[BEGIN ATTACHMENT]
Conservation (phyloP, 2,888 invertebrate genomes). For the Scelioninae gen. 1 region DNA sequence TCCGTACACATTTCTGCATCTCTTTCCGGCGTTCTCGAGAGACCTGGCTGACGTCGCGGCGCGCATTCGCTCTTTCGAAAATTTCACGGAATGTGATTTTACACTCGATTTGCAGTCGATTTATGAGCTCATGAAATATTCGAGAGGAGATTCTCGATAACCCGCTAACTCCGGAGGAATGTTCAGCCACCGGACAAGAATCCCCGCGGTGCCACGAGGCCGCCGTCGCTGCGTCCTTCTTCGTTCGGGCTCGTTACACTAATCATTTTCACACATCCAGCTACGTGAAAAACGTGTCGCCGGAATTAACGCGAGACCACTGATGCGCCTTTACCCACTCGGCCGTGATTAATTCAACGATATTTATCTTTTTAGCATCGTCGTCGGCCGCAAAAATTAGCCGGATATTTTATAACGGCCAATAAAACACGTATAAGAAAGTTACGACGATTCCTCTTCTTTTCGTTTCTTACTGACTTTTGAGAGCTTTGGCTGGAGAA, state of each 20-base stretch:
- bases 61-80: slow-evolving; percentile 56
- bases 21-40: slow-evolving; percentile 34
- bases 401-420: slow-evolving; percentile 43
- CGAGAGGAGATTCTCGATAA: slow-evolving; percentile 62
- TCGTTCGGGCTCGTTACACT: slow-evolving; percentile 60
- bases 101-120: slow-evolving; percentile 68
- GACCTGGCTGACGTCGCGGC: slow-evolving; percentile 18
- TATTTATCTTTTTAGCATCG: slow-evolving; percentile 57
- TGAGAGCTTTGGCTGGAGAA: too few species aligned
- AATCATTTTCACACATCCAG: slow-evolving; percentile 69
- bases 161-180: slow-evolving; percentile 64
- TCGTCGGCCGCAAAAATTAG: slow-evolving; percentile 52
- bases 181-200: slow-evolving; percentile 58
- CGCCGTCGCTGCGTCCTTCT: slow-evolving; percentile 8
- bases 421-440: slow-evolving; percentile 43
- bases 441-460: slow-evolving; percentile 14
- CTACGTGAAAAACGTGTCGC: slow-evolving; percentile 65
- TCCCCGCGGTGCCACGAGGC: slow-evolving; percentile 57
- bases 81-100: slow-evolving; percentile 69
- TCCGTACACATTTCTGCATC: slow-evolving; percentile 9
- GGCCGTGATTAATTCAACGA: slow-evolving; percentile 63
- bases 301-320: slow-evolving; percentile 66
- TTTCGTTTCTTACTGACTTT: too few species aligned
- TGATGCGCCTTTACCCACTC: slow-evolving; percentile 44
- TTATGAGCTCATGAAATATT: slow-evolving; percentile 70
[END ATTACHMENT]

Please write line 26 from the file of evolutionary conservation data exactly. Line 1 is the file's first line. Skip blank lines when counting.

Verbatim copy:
- TTATGAGCTCATGAAATATT: slow-evolving; percentile 70